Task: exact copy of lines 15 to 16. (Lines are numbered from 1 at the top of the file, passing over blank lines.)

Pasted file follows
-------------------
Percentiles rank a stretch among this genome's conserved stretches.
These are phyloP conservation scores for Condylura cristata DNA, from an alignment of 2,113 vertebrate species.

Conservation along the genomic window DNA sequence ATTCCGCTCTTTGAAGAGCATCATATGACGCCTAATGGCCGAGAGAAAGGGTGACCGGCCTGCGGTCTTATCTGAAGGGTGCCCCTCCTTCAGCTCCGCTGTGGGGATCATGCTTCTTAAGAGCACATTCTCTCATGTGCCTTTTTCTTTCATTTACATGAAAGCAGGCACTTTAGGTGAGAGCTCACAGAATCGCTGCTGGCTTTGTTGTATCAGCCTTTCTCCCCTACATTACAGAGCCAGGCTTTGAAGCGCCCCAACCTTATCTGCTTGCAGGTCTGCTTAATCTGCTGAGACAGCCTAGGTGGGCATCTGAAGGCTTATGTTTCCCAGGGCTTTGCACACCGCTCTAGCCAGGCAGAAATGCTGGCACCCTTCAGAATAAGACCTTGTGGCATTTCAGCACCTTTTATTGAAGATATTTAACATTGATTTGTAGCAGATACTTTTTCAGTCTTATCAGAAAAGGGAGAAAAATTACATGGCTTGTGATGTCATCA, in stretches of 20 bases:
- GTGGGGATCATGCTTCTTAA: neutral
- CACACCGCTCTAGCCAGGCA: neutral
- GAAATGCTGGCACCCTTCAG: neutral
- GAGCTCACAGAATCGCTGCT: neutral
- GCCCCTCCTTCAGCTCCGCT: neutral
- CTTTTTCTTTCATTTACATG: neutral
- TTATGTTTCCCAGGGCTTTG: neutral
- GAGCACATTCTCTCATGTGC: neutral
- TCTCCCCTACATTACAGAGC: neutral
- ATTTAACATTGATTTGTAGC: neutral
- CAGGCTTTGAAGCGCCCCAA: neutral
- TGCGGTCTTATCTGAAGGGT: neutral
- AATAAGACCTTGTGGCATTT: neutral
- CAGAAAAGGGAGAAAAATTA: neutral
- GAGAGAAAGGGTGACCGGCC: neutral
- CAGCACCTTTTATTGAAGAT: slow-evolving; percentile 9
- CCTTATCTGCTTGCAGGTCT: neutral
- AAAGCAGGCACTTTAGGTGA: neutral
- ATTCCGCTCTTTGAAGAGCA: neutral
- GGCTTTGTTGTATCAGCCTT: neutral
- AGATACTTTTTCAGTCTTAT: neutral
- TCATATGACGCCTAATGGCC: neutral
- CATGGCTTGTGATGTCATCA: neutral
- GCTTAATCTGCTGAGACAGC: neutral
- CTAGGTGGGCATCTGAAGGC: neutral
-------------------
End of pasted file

- TGCGGTCTTATCTGAAGGGT: neutral
- AATAAGACCTTGTGGCATTT: neutral